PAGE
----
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Dems, Republicans take different approaches to recruiting police officers to WA

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(The Center Square) – Addressing out-of-control crime in many communities and a shortage of police officers across much of the state is a top priority for Washington lawmakers this session.

But the approaches each party wants to take vary greatly.

During a media availability this week, Republican leaders from the House and Senate responded to questions about rebuilding law enforcement in the Evergreen State.

Sen. John Braun, R-Centralia, said his party support expanding regional criminal justice training centers.

“There’s two that have started up and there’s bipartisan support for doing more of those, and it’s a simple formula, right, if local law enforcement can hire folks and provide that training somewhere close, they can do it at lower cost, which means the folks they can recruit, the field just widens,” the Republican leader explained.

“There’s also a bill regarding a fund that I think we currently pay 75% of the cost [for training] cities and counties pay the rest and there are some proposals in the Senate for the state to pay for all of that,” he added.

Braun continued, “There are many cities and counties wanting some help for positions that are unfilled so there are some funding issues.”

He referenced a couple of bills from Sen. Jeff Holy, R-Airway Heights, including Senate Bill 6090 to create a law enforcement hiring grant program to help local jurisdictions recruit and retain officers.

The city of Kent is one of those local jurisdictions asking state lawmakers for some help.

They want the authority to increase a local sales tax to hire more police officers, amounting to a 3-cent hike for every $10.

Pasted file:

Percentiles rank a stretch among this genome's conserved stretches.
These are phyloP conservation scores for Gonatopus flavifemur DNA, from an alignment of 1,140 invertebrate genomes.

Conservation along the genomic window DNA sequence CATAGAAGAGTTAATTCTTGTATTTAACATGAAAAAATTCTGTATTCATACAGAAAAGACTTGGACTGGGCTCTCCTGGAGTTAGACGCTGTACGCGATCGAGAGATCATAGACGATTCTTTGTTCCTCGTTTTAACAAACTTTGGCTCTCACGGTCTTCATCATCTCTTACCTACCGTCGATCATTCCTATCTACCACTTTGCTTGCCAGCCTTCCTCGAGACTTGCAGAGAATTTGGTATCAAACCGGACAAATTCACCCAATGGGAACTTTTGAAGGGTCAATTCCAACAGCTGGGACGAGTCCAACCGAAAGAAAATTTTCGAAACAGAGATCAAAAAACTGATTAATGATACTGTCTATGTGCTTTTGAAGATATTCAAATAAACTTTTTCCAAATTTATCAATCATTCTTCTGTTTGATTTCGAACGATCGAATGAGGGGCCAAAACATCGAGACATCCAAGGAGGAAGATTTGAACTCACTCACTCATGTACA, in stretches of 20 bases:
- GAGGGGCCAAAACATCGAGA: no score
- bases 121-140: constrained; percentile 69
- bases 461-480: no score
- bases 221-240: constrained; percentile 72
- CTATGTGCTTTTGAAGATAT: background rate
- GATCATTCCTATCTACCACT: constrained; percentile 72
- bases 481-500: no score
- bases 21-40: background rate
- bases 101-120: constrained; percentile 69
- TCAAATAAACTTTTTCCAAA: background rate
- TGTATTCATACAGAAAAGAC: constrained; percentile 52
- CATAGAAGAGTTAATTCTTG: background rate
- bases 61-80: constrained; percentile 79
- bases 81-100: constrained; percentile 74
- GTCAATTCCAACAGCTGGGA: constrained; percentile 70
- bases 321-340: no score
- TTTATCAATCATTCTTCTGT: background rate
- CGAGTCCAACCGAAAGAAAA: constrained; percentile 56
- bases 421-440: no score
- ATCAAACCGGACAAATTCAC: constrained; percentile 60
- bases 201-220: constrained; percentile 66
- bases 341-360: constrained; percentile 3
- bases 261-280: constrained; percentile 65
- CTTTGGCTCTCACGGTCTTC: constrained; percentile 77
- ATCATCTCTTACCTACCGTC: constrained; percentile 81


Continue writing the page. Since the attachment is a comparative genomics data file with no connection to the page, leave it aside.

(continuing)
Kent Mayor Dana Ralph wants to hire more police officers.

Ralph explained Kent still has fewer officers per capita than most cities in Washington. The rate is 1.2 officers per 1,000 residents.

Republicans have suggested much of the recruiting issues date back to the defunding movement in 2020 and major blows to the morale of officers across the state.

Democrats suggest their approach is better designed to address the officer shortages and difficulty recruiting.

Senate Majority Leader Manka Dhingra, D-Redmond, during a meeting with reporters this week,said, “The approach that Democrats are taking with the regional training centers has been completely ground changing.”

“We used to have a backlog of individuals who wanted to go through the academy, now we multiple sites where there are more opportunities for law enforcement to get training, and it’s Democrats who have greatly expanded the number of opportunities for new law enforcement officers to get started.”

In last year’s budget, lawmakers put in money for retention and bonus pay, according to Dhingra.

“So there’s been a lot of work that democrats have done in ensuring we actually have officers to be trained and retained,” she said.

She went on to say, “I think Democrats have really taken the lead in ensuring we have law enforcement officers ready to serve the public.”

Asked about the chances of Initiative 2113, which would loosen restrictions on police pursuits, getting a public hearing, House Speaker Laurie Jinkins told The Center Square, “Most initiatives to the Legislature end up going to a vote of the people without ever getting a hearing, but we will take each one up individually and no decisions have been made.”

Five of the six citizen initiatives to the Legislature from Let’s Go Washington have been certified by the Secretary of State’s Office. Besides the measure to loosen restrictions on police pursuits, there are measures to repeal the capital gains tax, stop the hidden gas tax per the Climate Commitment Act, eliminate an income tax at any level in Washington, enshrining a bill of rights for parents of Washington public school students, and allowing opting out of the state’s long-term care insurance program, which is the only initiative not certified at this point.

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